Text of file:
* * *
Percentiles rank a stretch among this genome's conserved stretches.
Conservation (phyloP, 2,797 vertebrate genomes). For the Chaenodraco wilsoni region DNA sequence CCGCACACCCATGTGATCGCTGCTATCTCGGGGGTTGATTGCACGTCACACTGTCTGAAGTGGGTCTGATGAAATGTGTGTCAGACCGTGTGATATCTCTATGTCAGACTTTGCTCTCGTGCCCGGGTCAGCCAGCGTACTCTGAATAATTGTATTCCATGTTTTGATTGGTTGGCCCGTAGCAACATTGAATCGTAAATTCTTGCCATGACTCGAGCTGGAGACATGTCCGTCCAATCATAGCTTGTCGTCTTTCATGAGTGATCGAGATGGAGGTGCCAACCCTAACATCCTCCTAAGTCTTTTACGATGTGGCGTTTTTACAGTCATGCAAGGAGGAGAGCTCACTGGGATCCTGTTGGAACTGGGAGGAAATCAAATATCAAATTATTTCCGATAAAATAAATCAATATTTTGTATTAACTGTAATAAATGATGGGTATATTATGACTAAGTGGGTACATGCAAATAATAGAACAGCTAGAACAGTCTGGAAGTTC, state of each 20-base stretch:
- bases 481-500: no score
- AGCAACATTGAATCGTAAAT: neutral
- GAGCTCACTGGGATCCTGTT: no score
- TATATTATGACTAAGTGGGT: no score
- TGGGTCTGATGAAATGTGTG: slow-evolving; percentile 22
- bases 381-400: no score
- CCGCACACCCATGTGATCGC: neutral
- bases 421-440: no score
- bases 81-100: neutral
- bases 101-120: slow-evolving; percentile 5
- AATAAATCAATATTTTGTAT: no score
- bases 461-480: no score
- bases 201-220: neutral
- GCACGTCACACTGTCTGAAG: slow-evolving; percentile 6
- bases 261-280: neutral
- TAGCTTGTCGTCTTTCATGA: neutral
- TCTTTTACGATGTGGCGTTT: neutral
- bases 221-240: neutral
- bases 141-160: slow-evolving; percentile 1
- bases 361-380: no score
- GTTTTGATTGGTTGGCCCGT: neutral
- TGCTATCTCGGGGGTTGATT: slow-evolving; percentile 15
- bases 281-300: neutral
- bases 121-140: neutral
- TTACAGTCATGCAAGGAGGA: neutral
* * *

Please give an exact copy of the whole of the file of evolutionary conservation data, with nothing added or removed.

Percentiles rank a stretch among this genome's conserved stretches.
Conservation (phyloP, 2,797 vertebrate genomes). For the Chaenodraco wilsoni region DNA sequence CCGCACACCCATGTGATCGCTGCTATCTCGGGGGTTGATTGCACGTCACACTGTCTGAAGTGGGTCTGATGAAATGTGTGTCAGACCGTGTGATATCTCTATGTCAGACTTTGCTCTCGTGCCCGGGTCAGCCAGCGTACTCTGAATAATTGTATTCCATGTTTTGATTGGTTGGCCCGTAGCAACATTGAATCGTAAATTCTTGCCATGACTCGAGCTGGAGACATGTCCGTCCAATCATAGCTTGTCGTCTTTCATGAGTGATCGAGATGGAGGTGCCAACCCTAACATCCTCCTAAGTCTTTTACGATGTGGCGTTTTTACAGTCATGCAAGGAGGAGAGCTCACTGGGATCCTGTTGGAACTGGGAGGAAATCAAATATCAAATTATTTCCGATAAAATAAATCAATATTTTGTATTAACTGTAATAAATGATGGGTATATTATGACTAAGTGGGTACATGCAAATAATAGAACAGCTAGAACAGTCTGGAAGTTC, state of each 20-base stretch:
- bases 481-500: no score
- AGCAACATTGAATCGTAAAT: neutral
- GAGCTCACTGGGATCCTGTT: no score
- TATATTATGACTAAGTGGGT: no score
- TGGGTCTGATGAAATGTGTG: slow-evolving; percentile 22
- bases 381-400: no score
- CCGCACACCCATGTGATCGC: neutral
- bases 421-440: no score
- bases 81-100: neutral
- bases 101-120: slow-evolving; percentile 5
- AATAAATCAATATTTTGTAT: no score
- bases 461-480: no score
- bases 201-220: neutral
- GCACGTCACACTGTCTGAAG: slow-evolving; percentile 6
- bases 261-280: neutral
- TAGCTTGTCGTCTTTCATGA: neutral
- TCTTTTACGATGTGGCGTTT: neutral
- bases 221-240: neutral
- bases 141-160: slow-evolving; percentile 1
- bases 361-380: no score
- GTTTTGATTGGTTGGCCCGT: neutral
- TGCTATCTCGGGGGTTGATT: slow-evolving; percentile 15
- bases 281-300: neutral
- bases 121-140: neutral
- TTACAGTCATGCAAGGAGGA: neutral